November 24, 2017

Late morning bus run increases sleep schedule and student enthusiasm

By Jacob Nangle '18, Staff Writer

To students who struggle to wake up at six-thirty in the morning to catch the early morning bus, the recent decision to add a late morning bus is life changing.

The bus arrives to school at eight-twenty so anyone who does not have a first block class can sleep in and arrive at school later. Designed for students who do not have a first block class, the bus arrives approximately an hour after the first early morning run.  According to the American Academy of Pediatrics, middle and high schools should attempt to open at around eight-thirty. This way, students can have eight to nine and a half hours of sleep, which is an appropriate schedule for adolescents. This causes a struggle as schools have to cram in student schedules into a shorter school day.

School nurse Shari Johnson said that a later start time to school yields many positive benefits for students. She claims a later sleep time can result in increased GPA and SAT scores. Eight-thirty start times would increase school attendance. Not to mention decrease in amounts of sports injuries, car accidents, and visits to the nurse’s office.

Without enough sleep, students do not make the best decisions. Later start times can better decision making regarding drug use, alcohol consumption, and irresponsible choices. Problem solving and motivation are also strongly affected by lack of sleep, ultimately impacting performance in class due to lack of  desire to succeed in the classroom. As a result, grades and GPA scores can drop due to lack of sleep within a student’s schedule.

According to MD Judith Owens, forty percent of teens who get less than six hours of sleep are prone  to exhibiting depressive symptoms. Furthermore, there are also more reports of alcohol consumption and obesity from those individuals.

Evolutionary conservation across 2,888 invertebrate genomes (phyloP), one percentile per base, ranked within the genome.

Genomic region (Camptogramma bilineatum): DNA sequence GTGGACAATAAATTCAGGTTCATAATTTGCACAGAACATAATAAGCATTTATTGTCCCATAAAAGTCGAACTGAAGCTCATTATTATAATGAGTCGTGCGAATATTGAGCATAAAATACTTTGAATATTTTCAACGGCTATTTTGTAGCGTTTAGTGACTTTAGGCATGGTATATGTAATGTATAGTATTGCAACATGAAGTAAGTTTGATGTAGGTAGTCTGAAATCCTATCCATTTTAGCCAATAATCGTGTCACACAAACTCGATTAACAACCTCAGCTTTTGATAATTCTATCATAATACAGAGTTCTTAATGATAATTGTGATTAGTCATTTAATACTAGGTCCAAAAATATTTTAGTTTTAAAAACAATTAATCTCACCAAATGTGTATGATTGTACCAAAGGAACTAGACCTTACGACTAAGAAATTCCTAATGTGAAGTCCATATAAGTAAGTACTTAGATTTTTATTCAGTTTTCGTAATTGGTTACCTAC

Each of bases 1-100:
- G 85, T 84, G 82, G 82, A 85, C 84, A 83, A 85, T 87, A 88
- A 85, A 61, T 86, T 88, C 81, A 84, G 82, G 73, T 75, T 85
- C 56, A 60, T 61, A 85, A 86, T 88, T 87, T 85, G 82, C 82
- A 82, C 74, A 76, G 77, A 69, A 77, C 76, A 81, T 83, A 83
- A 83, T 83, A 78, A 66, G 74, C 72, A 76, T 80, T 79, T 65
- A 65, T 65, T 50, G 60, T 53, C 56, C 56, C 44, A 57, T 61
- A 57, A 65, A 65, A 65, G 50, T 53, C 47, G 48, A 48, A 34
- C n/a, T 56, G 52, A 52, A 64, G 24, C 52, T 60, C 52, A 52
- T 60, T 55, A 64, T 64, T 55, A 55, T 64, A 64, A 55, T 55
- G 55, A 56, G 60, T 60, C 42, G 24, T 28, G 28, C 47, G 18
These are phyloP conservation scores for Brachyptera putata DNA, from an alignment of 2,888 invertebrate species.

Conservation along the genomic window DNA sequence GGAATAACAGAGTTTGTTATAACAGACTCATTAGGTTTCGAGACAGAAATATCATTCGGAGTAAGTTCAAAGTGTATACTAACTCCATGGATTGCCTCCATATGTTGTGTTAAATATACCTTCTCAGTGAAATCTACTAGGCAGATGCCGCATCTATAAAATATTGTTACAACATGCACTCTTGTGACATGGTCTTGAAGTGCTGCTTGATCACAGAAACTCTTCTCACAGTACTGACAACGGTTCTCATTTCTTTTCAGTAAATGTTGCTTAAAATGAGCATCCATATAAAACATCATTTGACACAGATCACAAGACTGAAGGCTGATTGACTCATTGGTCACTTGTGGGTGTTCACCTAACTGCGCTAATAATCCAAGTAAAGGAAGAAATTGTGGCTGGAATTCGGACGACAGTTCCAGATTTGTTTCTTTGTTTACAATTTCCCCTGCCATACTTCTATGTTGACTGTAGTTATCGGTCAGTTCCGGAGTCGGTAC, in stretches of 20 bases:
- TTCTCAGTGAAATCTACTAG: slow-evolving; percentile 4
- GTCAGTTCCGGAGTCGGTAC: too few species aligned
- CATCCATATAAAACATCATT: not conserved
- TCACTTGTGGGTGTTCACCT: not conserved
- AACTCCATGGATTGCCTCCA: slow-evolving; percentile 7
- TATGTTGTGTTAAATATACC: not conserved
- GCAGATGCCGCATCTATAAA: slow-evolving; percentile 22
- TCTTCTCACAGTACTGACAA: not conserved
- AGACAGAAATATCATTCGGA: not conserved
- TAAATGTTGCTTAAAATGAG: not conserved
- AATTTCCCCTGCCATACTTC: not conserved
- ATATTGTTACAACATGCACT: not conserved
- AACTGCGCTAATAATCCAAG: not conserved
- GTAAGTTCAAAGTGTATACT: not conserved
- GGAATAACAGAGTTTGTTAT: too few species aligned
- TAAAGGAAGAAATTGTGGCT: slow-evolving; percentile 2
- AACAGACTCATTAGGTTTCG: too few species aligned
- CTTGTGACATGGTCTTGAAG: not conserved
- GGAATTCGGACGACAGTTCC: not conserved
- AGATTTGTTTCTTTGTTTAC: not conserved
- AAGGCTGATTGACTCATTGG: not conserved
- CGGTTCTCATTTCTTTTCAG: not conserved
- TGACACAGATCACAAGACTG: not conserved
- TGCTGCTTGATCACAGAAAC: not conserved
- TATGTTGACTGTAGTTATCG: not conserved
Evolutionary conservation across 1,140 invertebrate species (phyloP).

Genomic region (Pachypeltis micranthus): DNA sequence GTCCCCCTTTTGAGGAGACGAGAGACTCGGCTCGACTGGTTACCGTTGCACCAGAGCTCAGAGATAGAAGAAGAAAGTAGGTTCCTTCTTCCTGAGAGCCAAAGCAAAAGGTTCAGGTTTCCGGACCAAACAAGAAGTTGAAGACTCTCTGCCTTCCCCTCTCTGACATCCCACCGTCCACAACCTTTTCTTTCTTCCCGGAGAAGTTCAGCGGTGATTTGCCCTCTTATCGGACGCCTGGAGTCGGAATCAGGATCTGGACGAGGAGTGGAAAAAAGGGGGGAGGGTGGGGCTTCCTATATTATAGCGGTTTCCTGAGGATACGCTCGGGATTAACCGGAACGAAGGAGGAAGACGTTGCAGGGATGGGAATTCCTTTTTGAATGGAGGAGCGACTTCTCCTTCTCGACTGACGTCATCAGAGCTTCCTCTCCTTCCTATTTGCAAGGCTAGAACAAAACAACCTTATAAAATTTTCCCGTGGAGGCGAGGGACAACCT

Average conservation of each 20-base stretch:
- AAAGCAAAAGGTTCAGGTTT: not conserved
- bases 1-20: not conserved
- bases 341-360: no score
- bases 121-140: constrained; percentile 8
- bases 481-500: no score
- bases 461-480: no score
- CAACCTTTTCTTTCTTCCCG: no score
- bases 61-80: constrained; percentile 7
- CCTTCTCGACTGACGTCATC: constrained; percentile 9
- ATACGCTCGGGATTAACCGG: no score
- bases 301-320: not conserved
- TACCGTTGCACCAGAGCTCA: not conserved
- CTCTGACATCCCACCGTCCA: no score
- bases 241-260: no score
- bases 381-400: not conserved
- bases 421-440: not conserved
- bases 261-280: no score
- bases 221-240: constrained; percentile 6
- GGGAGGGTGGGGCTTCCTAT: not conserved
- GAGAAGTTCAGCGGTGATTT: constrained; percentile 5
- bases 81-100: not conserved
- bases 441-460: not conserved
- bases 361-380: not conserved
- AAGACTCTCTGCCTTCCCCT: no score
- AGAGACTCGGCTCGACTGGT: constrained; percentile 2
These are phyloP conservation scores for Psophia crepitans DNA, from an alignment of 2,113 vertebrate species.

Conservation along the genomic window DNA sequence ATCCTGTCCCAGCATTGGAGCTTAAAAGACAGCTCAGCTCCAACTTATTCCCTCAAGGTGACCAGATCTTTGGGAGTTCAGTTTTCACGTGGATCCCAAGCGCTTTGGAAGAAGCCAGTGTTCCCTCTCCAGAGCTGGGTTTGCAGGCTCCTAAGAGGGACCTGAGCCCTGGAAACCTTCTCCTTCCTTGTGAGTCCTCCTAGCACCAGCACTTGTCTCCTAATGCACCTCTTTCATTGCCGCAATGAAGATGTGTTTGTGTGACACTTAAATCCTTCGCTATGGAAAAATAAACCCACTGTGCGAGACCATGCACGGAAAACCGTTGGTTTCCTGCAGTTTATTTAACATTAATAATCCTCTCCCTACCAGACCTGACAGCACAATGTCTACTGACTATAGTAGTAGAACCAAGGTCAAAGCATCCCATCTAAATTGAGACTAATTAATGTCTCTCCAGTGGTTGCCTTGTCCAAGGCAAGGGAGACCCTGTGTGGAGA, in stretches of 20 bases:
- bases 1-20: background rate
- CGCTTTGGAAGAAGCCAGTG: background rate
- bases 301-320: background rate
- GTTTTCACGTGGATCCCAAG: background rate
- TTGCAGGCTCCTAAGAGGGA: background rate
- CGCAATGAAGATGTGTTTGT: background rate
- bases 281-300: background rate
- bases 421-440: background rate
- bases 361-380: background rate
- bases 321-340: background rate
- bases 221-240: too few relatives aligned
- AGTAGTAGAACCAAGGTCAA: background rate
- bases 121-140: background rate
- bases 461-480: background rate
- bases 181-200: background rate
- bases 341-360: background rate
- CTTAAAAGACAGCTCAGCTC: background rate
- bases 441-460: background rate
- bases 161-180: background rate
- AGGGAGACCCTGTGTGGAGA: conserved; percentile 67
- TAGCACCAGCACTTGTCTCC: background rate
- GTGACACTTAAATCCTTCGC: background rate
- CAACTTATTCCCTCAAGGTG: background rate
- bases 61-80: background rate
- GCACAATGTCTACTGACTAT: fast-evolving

Besides these negative impacts, there are also positive effects from students being able to start their school day later. Whether it’s doing last minute studying or finishing that dreadful pre-calculus homework, having some individual time before school can be just the thing to assure academic success.

Will Hulme ‘18 who rides the early morning bus daily said, “I like [the idea of a later morning bus] because it gives me an extra hour of sleep, making me feel more energized at school.”

Even Principal Jamie Chisum has realized the impacts of the late run. While not having a first hand account of its effects, Chisum said, “I can say my tenth grade advisory has been raving about it without even being asked.” He also stated that he believes the late bus makes the school less crowded during the opening hours, “I think it has had some positive impact on morning driveway congestion.”

Personally the new bus run has made some extraordinary changes to my schedule. My old school schedule required me to wake up around five am, but with this new schedule, I can wake up at six which allows me to meet the recommended hours for adolescent sleep. During the school day I rarely experience fatigue and feel much more alert and attentive during class. I’ve seen  an improvement in my own grades and participation during wider classroom activities.

The only downside to this additional bus ride is that it wasn’t introduced sooner. Having scheduled a later bus schedule  earlier in high school would have allowed me to experience the positive impact. Perhaps it could even have been introduced to the middle school. Being a senior puts me at the top of the school’s hierarchy and serves as the final hurrah for the Wellesley Public Schools. I’ll only get to enjoy waking up later in high school for one year. So let’s catch an extra hour or so, raise that GPA, and commend the transportation department for a phenomenal conception.

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